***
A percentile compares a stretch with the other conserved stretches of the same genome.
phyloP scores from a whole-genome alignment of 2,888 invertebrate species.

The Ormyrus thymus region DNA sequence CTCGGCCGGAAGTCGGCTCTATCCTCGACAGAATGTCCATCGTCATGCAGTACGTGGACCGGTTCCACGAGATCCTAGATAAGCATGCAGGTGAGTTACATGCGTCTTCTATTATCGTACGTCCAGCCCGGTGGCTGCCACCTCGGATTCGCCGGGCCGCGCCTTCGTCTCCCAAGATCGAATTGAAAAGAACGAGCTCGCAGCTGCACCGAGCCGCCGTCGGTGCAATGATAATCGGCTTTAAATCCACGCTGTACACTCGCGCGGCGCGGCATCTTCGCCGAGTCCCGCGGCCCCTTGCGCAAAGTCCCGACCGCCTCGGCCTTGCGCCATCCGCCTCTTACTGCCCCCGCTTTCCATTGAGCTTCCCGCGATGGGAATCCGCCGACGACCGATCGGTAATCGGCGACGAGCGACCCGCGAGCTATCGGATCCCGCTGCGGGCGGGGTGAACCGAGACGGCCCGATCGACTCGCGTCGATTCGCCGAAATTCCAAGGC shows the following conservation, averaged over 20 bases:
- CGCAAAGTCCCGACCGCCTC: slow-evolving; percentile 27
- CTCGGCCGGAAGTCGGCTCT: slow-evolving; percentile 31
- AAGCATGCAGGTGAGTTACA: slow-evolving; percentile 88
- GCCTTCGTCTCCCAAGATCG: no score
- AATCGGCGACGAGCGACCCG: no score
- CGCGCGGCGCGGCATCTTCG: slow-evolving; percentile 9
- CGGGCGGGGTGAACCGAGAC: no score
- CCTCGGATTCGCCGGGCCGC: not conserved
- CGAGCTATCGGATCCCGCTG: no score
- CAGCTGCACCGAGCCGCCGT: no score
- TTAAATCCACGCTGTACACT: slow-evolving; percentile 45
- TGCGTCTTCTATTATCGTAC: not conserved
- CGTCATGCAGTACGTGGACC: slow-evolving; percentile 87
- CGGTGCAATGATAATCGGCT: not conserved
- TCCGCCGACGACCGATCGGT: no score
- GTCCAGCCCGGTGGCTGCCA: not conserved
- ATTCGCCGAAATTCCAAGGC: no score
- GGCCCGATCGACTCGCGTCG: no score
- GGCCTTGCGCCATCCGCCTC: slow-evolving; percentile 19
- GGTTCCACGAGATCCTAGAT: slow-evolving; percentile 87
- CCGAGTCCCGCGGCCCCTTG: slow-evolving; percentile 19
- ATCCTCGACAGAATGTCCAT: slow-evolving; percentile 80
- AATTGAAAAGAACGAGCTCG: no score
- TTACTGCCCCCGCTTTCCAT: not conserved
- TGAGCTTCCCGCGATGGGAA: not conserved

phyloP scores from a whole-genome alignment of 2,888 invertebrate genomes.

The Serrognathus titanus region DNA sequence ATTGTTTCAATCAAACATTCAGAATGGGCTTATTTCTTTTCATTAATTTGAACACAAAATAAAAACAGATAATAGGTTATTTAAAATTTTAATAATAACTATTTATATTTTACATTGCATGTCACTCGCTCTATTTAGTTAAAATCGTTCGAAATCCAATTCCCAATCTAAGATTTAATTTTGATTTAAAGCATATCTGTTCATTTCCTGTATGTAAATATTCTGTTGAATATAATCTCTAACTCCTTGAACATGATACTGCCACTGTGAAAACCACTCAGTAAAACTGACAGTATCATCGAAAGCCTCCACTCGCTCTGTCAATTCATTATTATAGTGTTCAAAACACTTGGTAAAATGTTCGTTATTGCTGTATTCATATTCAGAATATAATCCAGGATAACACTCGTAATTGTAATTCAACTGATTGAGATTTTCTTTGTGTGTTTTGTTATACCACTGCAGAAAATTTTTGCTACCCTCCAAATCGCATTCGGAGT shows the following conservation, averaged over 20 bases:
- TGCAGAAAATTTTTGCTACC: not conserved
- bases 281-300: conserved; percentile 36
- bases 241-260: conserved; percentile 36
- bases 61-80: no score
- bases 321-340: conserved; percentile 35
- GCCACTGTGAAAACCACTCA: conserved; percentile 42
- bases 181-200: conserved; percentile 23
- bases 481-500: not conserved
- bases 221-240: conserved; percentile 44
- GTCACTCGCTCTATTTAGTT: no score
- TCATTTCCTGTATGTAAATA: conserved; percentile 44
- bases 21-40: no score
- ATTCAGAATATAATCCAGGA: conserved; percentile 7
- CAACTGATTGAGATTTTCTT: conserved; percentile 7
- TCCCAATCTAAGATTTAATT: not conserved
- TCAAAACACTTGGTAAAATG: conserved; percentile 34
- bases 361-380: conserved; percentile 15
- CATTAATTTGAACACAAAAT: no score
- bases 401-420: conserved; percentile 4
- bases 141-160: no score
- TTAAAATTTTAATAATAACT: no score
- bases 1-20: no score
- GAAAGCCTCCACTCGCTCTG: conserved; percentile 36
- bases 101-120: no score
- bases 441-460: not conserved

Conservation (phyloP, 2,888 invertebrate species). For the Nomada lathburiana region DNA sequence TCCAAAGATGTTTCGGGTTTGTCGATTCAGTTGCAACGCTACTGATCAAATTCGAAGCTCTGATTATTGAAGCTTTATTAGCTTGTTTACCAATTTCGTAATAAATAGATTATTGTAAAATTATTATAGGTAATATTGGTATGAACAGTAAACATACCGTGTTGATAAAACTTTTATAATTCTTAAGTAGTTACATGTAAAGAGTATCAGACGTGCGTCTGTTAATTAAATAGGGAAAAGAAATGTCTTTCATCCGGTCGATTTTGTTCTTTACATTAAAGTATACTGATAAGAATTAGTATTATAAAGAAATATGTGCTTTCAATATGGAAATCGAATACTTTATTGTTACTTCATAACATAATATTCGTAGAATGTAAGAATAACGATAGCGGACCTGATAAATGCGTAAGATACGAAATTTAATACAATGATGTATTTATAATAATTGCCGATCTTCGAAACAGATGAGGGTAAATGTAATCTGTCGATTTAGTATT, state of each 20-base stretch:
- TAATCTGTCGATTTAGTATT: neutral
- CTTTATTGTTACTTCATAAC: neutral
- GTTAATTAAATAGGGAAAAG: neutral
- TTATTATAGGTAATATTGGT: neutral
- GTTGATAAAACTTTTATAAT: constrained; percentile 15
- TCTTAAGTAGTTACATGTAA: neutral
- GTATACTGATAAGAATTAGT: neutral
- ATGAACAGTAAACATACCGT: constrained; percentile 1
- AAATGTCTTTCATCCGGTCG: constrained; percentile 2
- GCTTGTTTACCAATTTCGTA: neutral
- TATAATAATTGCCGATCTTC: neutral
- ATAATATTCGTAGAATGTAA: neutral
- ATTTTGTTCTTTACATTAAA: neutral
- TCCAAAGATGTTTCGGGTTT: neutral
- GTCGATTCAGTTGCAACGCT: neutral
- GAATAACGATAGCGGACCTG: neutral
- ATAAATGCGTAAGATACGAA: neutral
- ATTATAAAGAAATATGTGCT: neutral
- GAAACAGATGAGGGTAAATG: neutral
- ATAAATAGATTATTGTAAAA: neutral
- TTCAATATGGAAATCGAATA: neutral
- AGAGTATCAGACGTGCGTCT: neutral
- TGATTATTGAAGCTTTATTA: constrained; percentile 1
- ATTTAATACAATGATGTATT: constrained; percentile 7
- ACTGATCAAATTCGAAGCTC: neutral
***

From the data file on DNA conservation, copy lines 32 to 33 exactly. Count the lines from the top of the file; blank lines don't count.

- bases 281-300: conserved; percentile 36
- bases 241-260: conserved; percentile 36